Each year, the world gathers on April 22 to celebrate the birth of the modern environmental movement, which began half a century ago in 1970. It’s a day to raise awareness and take action around climate change and other environmental issues, while also celebrating our beautiful planet.
This year, we’ll be taking to our gardens to celebrate, because environmental stewardship begins in our own backyards. Here are some ideas we’ve gathered for how to celebrate the 51st Earth Day in your garden:
Global food production is responsible for nearly a quarter of our total greenhouse gas emissions. When we grow our own food, we reduce the environmental impact of that production by eliminating the need for transportation, processing, and packaging. We also have control over the way our food is grown (organically, water wise), and the type of food we grow (not a monoculture).
Composting is good for the planet in so many ways. For starters, did you know that 76 billion pounds of food end up in landfills every year in the United States? That’s 22% of our total waste! Composting our food scraps (and our leaves, clippings, and other garden debris) is a great way to reduce landfill-generated greenhouse gas emissions, which contribute to climate change.
Using compost also has major benefits for your soil. It helps your soil retain water, reduces the need for chemical fertilizers, and promotes higher crop yields by supplying the nutrients that make plants thrive. Notice how all those things are good for your wallet, too!
Soils – and the plants that grow in them – are responsible for the absorption of nearly a quarter of global greenhouse gas emissions. Soil organic matter (SOM) contains decomposing plant, animal, and microbial material that are rich in carbon. When you keep your soil healthy, you improve its ability to store carbon, nutrients, and water. That’s all good for the planet, and for your garden.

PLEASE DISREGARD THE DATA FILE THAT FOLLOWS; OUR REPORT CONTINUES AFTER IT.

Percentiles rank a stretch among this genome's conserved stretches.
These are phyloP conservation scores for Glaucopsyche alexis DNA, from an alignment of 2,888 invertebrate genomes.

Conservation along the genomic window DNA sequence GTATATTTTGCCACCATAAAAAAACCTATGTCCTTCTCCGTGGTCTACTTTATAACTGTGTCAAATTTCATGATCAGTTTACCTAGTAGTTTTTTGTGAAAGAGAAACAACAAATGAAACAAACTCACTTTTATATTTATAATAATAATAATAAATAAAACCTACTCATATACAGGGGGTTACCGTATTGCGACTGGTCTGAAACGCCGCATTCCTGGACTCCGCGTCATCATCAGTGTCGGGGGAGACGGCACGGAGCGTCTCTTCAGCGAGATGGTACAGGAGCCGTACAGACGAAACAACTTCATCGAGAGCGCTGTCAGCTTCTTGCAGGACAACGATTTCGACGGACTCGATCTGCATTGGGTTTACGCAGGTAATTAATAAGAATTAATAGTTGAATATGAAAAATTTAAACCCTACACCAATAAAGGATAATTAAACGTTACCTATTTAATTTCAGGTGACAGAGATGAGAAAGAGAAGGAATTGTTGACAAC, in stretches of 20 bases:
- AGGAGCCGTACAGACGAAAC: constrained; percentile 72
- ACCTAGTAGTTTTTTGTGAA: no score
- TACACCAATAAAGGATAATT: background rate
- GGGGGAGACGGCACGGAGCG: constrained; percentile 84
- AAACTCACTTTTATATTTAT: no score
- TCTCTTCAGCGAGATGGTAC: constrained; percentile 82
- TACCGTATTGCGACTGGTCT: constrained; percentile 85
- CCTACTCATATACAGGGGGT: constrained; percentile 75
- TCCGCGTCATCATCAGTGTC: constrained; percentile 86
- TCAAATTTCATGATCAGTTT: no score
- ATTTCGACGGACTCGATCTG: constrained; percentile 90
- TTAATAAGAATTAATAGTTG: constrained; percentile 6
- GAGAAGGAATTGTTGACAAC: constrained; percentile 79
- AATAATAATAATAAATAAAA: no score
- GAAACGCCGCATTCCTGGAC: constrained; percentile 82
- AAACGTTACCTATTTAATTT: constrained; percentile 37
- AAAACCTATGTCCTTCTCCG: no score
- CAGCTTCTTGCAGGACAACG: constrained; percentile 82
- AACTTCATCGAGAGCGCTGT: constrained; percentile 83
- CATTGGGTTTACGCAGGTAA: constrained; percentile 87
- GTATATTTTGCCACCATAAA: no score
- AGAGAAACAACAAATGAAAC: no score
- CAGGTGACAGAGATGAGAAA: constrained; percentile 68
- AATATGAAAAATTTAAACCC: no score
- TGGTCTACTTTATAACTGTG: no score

Chemical fertilizers, pesticides, herbicides, and fungicides all pose a toxic threat to garden critters. But their potential for harm goes far beyond your garden. Thanks to runoff and winds, these toxic compounds can reach our fresh and marine ecosystems, too. When excess nutrients from agricultural fertilizers reach the water, it can lead to a process known as eutrophication, which can end up killing aquatic organisms like fish and crabs.
Water is a precious resource that we must use responsibly. Even if you’re not in a drought-prone area, it’s still good for the planet and your community to minimize your water use. Here are three easy ways to practice water conservation this Earth Day:
We’ve already talked about the benefits of avoiding pesticides and other chemicals on your garden. Beyond that, there’s plenty of other opportunities to make your garden a pollinator paradise. Here’s three ideas for this Earth Day:
Even if you only have a small balcony space, you can still create a beautiful pollinator haven with a hanging garden. And don’t forget the birds! You’ll be amazed at how much life a little bird house or hummingbird feeder can attract.
There are so many benefits of community gardening, including offering a space for you to try out all of the above Earth-friendly garden practices. Plus, celebrating our beautiful planet is more fun when we do it together! This Earth Day, consider writing to your local government encouraging them to dedicate space and resources to community gardens in your area.
The opportunities to celebrate Earth Day are endless, but we hope this list has given you some inspiration to get started. And of course, don’t forget that environmental stewardship isn’t just for Earth Day. You can do all of these things every day in your garden.
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